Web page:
John Wick is a modern-day classic and for a good reason. In the age when action movies are more or less redundant, or… well, something your dad may watch (yeah, we’re looking at you Rambo), John Wick stands out as the genre’s prime example.
Its unmatched quality, dynamics, and Keanu Reeves’ charisma make for a real blockbuster and a fan favorite.
But all this leaves the fans wanting more. Is the action movie genre as dead as we believe? Are there any movies like John Wick? Well, yes, in fact, there are a lot of them! Here’s a Top 10 list of action movies like John Wick; some can even be seen on streaming platforms like Netflix!
What makes the John Wick franchise so special
We’ve touched this topic a teeny-tiny bit. Action movies like John Wick are not a rarity, but Chad Stahelski and Davi Leitch’s super-action stands out for several reasons.
It’s hard to imagine John Wick without its exhilarating and extravagant action scenes. In fact, these movies are essentially prolonged shootouts that keep you on the edge of your seat. Unlike other action films, John Wick doesn’t rely on intricate storylines or lengthy character development to impress its audience.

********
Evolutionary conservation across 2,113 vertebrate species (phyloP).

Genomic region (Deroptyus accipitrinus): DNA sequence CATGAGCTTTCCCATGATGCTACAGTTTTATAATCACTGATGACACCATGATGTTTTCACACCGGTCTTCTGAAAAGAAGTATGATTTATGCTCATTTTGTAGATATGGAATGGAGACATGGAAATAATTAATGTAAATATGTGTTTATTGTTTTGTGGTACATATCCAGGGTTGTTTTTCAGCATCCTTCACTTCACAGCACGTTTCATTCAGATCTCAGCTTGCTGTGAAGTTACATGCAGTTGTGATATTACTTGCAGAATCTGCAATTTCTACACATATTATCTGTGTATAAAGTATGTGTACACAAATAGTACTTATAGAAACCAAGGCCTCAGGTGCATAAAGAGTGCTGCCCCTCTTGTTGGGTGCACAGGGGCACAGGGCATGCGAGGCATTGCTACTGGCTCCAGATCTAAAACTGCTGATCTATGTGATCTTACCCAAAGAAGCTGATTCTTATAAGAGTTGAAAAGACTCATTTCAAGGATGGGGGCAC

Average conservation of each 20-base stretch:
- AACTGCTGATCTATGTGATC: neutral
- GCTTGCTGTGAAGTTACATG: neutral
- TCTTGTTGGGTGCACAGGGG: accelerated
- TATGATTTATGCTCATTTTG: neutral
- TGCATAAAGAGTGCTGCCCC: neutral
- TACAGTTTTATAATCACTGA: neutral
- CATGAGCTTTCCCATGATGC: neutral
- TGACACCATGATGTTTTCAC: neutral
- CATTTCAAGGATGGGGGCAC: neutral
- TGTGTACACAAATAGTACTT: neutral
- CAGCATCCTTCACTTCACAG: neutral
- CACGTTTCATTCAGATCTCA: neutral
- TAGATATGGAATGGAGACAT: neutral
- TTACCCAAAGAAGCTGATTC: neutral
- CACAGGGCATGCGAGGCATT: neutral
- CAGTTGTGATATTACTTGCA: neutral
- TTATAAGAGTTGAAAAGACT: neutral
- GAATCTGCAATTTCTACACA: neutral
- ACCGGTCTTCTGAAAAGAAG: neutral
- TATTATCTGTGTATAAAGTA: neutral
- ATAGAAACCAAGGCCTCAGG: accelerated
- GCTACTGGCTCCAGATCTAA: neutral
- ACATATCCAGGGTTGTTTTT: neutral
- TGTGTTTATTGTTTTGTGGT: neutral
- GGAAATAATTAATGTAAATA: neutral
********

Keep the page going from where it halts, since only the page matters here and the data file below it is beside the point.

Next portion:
Instead, it delivers an uninterrupted adrenaline rush from start to finish with some of the most remarkable stunts ever filmed. The choreography is executed with such finesse and accuracy that it’s impossible not to be amazed by the talent involved, both on-screen and off. John Wick sets the standard for action movies, leaving us all in awe of its epic, non-stop action sequences.
Embracing the crazy and the ridiculous
The John Wick movies’ triumph lies in their unapologetic embrace of their absurdity. These films are unabashedly violent and action-packed, and they know it. They indulge in their over-the-top fight scenes, which are so wild that they verge on cartoonish, and the dialogue is deliberately cheesy and campy, adding to their charm. It’s as though the creators have taken all the best elements of ’80s action movies and magnified them tenfold. The result is a delightfully outrageous cinematic experience that celebrates its own ridiculousness.
While John Wick may be a serious franchise about a man seeking vengeance for his beloved dog (which, let’s be honest, is perhaps the most unique character motivation in cinematic history), it doesn’t take itself too seriously. The movies are laced with moments of humor that enhance the overall experience. From John’s dry wit to the sheer absurdity of a gunfight in a museum brimming with priceless art, there’s always something to break up the unrelenting action. These well-placed moments of levity allow the audience to catch their breath and appreciate the film’s lighter side. The humourous touches only add to the overall enjoyment of the John Wick series.